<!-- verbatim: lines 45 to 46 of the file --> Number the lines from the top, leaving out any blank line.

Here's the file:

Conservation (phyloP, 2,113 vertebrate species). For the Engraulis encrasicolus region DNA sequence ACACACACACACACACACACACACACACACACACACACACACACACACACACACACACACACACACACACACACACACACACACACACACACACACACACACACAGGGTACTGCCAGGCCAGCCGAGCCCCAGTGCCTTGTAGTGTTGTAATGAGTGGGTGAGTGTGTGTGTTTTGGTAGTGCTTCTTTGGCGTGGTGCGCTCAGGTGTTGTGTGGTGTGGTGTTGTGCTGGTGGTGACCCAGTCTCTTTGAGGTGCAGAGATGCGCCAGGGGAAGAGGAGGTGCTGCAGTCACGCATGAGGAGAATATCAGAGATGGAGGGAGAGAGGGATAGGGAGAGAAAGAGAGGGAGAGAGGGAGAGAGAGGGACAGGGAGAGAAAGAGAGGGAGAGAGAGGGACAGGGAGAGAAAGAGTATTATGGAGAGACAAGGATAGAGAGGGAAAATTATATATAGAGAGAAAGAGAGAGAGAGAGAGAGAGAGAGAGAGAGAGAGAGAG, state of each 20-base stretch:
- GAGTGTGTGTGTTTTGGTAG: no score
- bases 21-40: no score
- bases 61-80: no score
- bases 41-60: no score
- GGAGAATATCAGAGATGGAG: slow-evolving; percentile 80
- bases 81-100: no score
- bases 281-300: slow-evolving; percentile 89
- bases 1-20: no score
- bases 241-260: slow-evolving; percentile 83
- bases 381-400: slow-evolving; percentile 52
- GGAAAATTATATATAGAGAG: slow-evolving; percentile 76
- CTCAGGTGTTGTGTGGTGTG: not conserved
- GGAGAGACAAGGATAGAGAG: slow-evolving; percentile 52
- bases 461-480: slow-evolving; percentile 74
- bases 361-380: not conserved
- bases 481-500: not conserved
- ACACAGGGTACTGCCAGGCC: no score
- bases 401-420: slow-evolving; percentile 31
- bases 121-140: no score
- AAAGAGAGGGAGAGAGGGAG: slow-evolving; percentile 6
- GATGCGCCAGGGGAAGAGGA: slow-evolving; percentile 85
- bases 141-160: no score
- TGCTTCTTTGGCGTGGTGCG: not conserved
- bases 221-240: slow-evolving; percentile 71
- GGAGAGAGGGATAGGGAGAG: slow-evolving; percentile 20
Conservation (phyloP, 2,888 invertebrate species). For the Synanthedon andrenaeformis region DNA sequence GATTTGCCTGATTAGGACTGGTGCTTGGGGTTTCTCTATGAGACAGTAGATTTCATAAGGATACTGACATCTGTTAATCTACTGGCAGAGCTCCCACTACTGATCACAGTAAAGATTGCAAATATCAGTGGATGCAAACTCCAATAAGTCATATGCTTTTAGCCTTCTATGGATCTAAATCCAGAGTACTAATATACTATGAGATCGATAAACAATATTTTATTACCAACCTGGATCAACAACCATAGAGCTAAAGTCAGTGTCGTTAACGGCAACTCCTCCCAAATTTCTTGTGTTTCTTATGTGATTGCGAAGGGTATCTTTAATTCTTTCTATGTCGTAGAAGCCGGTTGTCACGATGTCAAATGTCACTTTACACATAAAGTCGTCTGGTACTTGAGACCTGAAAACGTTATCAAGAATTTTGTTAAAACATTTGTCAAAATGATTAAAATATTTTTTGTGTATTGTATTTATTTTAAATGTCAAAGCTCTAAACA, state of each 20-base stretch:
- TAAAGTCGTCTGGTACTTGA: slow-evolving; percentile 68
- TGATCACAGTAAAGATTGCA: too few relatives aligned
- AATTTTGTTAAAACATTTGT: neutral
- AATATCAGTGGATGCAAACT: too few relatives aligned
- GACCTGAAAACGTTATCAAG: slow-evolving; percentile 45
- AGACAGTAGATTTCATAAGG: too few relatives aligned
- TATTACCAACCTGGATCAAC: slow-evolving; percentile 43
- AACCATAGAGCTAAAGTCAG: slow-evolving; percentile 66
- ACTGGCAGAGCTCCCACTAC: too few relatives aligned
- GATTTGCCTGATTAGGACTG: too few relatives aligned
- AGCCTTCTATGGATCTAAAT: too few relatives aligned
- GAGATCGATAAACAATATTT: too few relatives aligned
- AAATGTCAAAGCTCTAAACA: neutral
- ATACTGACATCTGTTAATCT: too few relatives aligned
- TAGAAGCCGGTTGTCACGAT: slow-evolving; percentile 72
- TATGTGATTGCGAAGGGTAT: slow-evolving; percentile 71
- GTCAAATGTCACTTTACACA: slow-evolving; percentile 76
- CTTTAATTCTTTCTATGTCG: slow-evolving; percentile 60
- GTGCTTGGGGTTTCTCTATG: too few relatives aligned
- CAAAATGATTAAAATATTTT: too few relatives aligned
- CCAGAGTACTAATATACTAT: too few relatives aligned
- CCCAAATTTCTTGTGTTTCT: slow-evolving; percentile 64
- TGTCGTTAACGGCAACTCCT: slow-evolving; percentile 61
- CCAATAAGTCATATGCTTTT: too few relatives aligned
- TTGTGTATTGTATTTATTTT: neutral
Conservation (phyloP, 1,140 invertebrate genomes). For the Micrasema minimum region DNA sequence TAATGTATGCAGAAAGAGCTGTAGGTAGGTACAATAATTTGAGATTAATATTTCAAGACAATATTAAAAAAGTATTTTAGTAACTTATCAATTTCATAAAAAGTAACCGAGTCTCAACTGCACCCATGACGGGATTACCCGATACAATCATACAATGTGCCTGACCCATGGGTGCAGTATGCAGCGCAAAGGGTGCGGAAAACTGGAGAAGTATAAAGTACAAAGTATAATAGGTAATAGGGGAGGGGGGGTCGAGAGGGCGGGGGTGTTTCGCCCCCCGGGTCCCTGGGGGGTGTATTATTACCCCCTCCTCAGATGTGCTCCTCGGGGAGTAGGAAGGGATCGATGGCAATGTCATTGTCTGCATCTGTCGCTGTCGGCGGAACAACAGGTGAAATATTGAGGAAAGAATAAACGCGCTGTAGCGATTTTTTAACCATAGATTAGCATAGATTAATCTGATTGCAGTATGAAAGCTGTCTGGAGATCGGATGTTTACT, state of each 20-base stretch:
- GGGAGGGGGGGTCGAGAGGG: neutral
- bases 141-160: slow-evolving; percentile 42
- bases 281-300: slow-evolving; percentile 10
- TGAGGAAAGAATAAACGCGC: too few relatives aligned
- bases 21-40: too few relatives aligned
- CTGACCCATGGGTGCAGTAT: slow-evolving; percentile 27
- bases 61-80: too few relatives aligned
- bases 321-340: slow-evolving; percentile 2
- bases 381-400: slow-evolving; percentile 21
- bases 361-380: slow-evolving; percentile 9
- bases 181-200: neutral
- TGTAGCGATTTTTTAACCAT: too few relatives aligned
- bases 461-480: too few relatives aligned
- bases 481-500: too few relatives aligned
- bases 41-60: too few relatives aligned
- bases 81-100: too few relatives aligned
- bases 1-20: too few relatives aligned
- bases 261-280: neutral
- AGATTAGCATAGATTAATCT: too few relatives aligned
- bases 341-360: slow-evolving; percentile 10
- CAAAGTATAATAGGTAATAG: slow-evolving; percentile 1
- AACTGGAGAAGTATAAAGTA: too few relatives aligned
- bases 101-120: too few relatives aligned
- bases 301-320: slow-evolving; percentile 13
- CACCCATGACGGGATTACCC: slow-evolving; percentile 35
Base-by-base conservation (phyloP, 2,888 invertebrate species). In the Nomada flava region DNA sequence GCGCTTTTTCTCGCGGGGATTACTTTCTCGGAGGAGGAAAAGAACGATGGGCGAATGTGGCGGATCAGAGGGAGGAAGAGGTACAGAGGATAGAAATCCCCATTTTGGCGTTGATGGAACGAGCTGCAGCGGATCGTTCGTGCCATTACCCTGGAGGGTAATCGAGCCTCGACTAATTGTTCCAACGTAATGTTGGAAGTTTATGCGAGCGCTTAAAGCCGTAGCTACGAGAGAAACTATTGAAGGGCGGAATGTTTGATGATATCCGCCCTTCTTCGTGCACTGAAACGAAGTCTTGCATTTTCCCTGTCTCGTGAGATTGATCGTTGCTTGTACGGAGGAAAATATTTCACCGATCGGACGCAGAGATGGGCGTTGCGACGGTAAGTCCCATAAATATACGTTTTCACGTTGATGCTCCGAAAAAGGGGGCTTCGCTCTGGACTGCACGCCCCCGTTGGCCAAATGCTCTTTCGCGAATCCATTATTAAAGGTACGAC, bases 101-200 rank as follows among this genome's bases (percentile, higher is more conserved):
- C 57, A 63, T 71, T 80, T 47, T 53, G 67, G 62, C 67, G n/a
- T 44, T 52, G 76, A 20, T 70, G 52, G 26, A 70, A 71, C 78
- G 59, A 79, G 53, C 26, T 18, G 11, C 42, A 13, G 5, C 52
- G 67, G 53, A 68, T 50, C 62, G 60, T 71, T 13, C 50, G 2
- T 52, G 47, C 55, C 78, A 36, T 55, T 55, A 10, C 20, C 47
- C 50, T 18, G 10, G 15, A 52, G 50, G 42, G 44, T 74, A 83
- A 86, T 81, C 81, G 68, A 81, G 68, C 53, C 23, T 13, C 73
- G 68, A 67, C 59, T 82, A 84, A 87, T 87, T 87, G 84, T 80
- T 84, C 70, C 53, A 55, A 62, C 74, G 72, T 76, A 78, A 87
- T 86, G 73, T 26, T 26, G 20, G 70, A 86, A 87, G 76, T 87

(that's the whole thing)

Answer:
- CTTTAATTCTTTCTATGTCG: slow-evolving; percentile 60
- GTGCTTGGGGTTTCTCTATG: too few relatives aligned